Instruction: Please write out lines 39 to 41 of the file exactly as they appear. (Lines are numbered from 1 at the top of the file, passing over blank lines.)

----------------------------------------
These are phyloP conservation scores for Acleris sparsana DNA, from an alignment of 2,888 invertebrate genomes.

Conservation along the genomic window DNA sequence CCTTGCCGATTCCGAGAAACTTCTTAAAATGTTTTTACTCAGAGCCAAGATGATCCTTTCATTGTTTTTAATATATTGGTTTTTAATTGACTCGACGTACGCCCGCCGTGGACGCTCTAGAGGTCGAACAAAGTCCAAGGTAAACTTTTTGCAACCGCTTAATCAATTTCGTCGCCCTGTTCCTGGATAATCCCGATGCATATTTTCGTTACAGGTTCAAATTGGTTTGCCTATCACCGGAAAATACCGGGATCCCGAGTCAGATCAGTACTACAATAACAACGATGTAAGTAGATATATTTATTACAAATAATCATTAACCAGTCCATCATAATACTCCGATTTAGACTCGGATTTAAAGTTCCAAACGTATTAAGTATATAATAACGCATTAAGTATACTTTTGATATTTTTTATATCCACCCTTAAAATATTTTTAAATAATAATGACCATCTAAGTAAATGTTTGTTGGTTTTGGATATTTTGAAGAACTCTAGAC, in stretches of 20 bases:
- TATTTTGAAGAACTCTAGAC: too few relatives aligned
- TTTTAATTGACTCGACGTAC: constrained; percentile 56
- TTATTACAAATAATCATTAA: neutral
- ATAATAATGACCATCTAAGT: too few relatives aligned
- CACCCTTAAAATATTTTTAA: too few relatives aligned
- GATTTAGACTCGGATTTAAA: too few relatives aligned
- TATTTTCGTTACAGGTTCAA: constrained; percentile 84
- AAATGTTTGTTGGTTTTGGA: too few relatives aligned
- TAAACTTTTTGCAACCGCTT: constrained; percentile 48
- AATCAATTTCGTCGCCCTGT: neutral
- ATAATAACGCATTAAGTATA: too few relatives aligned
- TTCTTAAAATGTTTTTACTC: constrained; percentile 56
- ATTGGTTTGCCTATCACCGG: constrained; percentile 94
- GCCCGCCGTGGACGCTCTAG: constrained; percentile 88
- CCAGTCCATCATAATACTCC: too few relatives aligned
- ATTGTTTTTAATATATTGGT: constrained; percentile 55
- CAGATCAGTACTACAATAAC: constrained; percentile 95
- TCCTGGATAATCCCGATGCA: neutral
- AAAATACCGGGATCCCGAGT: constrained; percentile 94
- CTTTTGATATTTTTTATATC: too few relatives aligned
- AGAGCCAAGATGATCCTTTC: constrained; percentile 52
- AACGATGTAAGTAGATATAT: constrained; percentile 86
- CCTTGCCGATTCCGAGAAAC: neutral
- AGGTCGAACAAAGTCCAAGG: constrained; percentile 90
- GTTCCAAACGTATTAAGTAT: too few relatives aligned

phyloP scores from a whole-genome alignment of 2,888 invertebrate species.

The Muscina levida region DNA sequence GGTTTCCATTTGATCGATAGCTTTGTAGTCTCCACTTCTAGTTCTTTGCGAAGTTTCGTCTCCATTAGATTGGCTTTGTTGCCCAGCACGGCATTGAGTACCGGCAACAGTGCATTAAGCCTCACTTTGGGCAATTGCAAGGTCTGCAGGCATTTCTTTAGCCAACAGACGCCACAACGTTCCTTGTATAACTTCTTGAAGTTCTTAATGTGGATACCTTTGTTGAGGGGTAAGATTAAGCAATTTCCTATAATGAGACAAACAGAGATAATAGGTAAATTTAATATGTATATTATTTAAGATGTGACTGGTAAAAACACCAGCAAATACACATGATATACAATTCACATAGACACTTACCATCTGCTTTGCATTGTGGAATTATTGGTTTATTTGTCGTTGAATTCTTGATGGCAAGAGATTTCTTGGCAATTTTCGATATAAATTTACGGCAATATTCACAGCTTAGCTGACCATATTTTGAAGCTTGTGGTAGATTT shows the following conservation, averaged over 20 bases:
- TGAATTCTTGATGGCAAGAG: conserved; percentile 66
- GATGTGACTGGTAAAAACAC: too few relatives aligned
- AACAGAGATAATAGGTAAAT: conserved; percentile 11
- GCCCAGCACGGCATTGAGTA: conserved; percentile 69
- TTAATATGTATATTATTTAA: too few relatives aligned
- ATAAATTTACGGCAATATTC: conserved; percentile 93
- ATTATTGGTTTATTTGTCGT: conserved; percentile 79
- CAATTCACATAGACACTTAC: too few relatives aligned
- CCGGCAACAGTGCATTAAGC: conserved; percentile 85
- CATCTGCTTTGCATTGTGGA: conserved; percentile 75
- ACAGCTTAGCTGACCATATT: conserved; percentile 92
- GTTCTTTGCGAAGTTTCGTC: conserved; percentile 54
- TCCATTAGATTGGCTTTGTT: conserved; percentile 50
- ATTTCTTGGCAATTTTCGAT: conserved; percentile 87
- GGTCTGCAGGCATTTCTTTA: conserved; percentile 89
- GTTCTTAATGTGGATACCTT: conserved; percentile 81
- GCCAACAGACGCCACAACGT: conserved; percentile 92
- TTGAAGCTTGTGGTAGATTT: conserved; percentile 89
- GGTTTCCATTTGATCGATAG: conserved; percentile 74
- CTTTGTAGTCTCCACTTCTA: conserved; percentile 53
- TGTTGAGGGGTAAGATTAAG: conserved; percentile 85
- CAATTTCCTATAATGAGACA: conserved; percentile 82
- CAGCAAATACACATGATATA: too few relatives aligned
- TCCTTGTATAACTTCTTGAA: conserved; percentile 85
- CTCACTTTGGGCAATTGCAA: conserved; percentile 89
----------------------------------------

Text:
- CATCTGCTTTGCATTGTGGA: conserved; percentile 75
- ACAGCTTAGCTGACCATATT: conserved; percentile 92
- GTTCTTTGCGAAGTTTCGTC: conserved; percentile 54